In 2015 I wrote a series of reviews on the best ear buds under $25 and $50 on The CerebralRift. The winners out of the whole series were a pair of Symphonized erabuds that are no longer available, and the SoundMAGIC E10’s. These were truly, for the price and the time, some of the best earbuds that I could find. However one of the failed after a couple of years of use, and the other I lost a couple of years ago. So, I had to replace them.
But, things change. The prices on these products have all gone up (even if only slightly), and my usage has changed: I’m much more interested in home use these days, and while I still prefer cabled earbuds, the value in wireless earbuds hasn’t escaped me.
So, this isn’t a review, exactly. Instead I’m just going to document my recent journey with regards to finding some audio products that I feel are worth while. Buckle up, there’s close to a dozen products that we’ll cover in this list over the next several weeks. This week we’re just going to focus on the headphones.
This is the easiest of the items to start with. I didn’t have to do a lot of research, and I knew that what I was getting was going to be excellent. Why? Because I bought headphones that fit into two categories: (a) extremely well reviewed headphones, and (b) headphones that are considered iconic in audio circles.
There’s also something else to be said about these: I wasn’t paying super close attention to the price tag. Why? Large headphones are home use products to me these days. In the past I carried a set of Bose Tri-Port headphones with me. But the problem with them was they kept breaking in ways that couldn’t be fixed easily (part of the headband mount for the ear cups kept breaking which I could only repair by sending them back to Bose, which I never investigated doing). So, as I mentioned in my original article, that was one of the reasons I went to inexpensive wired earbuds in the first place: I was tired of spending $100-$120 each time I needed to replace a pair of Bose headphones.
But, just because I wasn’t paying attention to the price tag in the way I would have in the past, that doesn’t mean I just went out and spent frivolously. $500 or $1000 is a ridiculous amount of money for a pair of headphones, IMO. But keeping to $100 for a set of headphones doesn’t mean you will get the best bang-for-the-buck either.
The other thing is: sometimes being iconic matters as much or more than sound quality. What? Is this the Unattributed you know? Where did he go? Let me explain…. The sound signature of an audio component is a personal choice. This has always been true. And, while I tend to favor accuracy in sound, sometimes you want to listen to music in a way that is more comfortable to your ears, instead of listening with something that is analytical and perfectly correct. I’ve known this for decades, it’s just that I’ve favored accuracy most of the time.
I can give an example: there were a pair of loudspeakers (in fact I think it was the whole line from one company) that I really liked. I visited an audio store multiple times with different audio recordings to throw at them, and time after time they continued to impress me. The clarity, the detail, the imaging was all amazing. However, the sound signature was not what you’d expect. The bass was clear and consistent, the mid-range was warm and flat, the top end actually had a signal roll-off. And to my ears they were amazingly comfortable to listen to, even if I couldn’t afford them (IIRC, the price as around the price was around $800/pair). So, instead I found speakers that I could afford that weren’t nearly as great sounding, but they weren’t going to break my bank account.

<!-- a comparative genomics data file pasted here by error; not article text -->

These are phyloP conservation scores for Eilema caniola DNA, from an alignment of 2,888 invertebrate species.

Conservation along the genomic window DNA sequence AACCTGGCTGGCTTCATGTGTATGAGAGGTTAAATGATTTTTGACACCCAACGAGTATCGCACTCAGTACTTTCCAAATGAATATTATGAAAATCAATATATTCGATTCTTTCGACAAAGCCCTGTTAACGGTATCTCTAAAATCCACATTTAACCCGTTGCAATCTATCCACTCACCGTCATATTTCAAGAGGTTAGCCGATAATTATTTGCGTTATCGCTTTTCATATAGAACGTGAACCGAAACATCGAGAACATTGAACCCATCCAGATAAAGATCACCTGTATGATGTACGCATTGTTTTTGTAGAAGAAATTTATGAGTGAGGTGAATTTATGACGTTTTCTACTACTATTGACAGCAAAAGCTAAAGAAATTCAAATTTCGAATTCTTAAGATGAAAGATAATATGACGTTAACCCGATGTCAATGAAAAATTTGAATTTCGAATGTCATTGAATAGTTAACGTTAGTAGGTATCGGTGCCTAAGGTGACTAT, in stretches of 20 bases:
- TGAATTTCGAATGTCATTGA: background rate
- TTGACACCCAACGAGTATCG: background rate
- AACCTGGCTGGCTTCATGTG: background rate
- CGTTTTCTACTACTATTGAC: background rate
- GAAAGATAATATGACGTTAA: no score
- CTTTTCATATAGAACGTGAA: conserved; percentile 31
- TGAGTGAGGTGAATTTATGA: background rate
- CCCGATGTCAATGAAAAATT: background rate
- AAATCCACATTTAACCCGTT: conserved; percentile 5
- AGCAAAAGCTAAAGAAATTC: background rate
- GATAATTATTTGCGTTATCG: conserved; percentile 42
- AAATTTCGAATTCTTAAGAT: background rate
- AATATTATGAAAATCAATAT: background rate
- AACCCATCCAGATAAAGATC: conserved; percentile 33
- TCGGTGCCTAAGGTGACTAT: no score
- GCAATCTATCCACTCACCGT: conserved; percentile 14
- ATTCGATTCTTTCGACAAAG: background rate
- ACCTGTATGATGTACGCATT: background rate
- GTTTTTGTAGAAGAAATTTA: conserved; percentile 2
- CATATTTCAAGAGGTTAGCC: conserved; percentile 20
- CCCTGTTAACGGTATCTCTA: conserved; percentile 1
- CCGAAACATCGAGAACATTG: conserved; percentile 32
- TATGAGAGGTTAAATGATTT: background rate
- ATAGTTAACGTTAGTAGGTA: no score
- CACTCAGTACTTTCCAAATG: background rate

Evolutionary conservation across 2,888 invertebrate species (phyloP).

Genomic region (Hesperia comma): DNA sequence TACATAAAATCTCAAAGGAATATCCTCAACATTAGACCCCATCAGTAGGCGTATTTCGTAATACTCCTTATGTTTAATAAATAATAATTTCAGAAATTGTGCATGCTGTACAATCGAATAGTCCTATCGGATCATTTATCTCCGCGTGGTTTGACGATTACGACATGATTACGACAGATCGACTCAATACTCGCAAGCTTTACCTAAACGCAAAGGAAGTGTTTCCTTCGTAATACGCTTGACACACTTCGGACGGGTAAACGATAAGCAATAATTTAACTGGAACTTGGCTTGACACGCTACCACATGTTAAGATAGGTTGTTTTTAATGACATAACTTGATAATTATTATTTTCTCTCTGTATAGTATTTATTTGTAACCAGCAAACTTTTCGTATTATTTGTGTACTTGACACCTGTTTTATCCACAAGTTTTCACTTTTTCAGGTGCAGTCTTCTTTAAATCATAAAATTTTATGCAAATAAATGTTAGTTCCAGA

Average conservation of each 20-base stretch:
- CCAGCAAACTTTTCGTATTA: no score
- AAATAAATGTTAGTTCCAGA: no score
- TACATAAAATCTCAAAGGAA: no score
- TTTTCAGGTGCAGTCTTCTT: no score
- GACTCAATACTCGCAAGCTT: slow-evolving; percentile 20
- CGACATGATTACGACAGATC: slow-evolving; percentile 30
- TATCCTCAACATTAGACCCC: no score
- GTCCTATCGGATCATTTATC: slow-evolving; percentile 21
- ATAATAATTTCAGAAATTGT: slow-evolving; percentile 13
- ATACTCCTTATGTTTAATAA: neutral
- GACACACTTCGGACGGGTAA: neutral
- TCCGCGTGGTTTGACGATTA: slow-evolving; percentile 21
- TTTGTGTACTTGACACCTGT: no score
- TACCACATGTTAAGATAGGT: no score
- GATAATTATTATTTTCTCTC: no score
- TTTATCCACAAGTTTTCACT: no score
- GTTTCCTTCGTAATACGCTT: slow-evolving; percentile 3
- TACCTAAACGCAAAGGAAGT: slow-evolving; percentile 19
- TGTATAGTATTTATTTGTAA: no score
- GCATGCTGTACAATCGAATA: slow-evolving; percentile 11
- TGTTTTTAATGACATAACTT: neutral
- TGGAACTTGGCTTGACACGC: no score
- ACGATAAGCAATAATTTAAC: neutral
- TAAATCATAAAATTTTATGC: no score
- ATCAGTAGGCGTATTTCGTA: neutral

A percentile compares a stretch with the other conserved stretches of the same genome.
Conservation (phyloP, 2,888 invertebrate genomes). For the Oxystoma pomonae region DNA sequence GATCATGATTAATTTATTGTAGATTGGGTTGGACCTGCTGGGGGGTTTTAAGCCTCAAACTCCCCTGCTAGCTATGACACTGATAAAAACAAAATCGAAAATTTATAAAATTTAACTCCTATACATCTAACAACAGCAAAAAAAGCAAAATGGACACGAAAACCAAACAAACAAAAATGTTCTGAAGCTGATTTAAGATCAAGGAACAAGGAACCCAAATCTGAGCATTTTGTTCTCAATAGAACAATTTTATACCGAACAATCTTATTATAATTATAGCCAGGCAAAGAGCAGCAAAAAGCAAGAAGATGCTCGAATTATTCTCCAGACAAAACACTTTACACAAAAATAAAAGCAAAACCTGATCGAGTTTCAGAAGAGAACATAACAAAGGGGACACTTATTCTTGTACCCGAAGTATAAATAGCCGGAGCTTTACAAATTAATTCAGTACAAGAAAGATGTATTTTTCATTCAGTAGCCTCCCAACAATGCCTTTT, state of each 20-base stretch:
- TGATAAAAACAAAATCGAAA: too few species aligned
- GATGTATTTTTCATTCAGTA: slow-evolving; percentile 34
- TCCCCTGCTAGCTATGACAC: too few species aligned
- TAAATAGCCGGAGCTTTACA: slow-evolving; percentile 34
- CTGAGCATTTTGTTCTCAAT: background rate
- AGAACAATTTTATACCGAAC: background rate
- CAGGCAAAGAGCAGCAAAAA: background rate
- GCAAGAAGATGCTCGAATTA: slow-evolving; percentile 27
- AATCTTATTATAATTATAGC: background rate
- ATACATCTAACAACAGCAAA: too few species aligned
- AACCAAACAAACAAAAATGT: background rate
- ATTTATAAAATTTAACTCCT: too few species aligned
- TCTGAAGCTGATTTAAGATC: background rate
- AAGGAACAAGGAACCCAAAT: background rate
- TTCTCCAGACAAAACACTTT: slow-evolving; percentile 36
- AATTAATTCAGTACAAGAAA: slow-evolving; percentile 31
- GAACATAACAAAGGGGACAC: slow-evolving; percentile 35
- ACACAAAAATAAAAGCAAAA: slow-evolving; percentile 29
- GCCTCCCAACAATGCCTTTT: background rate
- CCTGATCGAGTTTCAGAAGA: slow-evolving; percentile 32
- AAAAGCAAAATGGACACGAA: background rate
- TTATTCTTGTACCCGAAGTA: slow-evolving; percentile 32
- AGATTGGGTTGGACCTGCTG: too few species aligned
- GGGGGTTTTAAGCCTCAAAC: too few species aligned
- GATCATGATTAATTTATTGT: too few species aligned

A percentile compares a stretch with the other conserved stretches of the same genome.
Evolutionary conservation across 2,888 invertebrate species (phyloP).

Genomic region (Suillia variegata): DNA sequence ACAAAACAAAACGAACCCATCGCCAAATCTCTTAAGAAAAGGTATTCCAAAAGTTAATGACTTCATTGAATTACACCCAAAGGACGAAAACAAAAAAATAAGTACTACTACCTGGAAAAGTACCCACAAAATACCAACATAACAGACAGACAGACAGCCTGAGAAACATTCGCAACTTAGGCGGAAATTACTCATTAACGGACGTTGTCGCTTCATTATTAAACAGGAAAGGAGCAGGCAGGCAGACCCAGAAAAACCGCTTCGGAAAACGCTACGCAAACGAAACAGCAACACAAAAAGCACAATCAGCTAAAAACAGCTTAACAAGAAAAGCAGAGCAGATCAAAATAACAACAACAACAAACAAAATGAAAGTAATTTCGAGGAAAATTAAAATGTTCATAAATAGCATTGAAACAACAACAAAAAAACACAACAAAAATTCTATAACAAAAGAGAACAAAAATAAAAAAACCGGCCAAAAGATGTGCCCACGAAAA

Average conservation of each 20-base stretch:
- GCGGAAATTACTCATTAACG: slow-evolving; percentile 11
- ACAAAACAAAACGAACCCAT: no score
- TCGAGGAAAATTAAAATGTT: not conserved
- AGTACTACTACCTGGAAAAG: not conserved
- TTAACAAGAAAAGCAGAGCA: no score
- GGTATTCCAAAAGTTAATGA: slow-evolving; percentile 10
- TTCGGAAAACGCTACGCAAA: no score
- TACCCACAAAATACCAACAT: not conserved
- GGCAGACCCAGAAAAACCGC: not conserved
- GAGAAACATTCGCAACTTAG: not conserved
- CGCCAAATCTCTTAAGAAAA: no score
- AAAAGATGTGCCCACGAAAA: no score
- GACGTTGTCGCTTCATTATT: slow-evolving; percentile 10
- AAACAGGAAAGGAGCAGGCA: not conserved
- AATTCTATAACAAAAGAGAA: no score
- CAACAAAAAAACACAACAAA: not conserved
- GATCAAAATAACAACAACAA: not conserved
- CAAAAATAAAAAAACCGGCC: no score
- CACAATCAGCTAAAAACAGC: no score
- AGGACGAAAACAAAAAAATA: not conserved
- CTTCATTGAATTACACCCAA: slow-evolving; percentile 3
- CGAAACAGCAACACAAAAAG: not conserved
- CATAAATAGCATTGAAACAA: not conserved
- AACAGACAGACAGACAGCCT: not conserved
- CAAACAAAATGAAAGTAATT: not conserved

So, while I’ve always favored accuracy in reproduction, I also understand the value in having a sound signature that fits how you want to listen to the music. And sometimes the accuracy of something doesn’t need to be perfect in order for it to be enjoyable. But, this doesn’t mean I’ll accept just anything: fuck Beats – they still sound like shit. Same with Raycon. Those two brands scream, “I care about fashion” and bullshit lifestyle branding instead of a good product.
With that understanding in mind let’s talk about a couple of pairs of headphones.
Yeah, this is what I meant when I said sometimes the sound signature is more important than the accuracy of the sound. This is also the case where the brand is so iconic that it’s well known in audio circles, and the company has a reputation solely based on their products and service. If you look at the RTings review for the SR80e (the SR80x is an update to the SR80e) you can see they found the SR80e has an overall neutral sound. But when you dig into the graphs another story emerges.
These headphones have a bass roll-off, basically from the mid-bass down the signal response gets lower and lower. These days we see the opposite in most headphones: the bass, especially in this frequency range, is boosted. This often leads to muddiness and pulsating / throbbing sounds that, IMO, are annoying. Basically bass that has a bit of boost or is flat may be better, IMO. But sometimes having the roll-off characteristic is welcome.
The mid-range is basically flat, with the exception of one small bump in the lower mid-range that is likely to go unnoticed. The treble is where things get interesting with several spikes in the lower and mid-treble range, while the upper treble rolls (not the best word for it given the chart) off. This just gives these headphones a light and bright sound, with a solid mid-range.
The thing I think most people would find surprising about these headphones is that there is still a well defined bass sound. I said above that you expect “pulsating / throbbing” sounds from headphones that have boosted bass. However, you still get that from these headphones, just not at the level that you feel like your head is going to split open.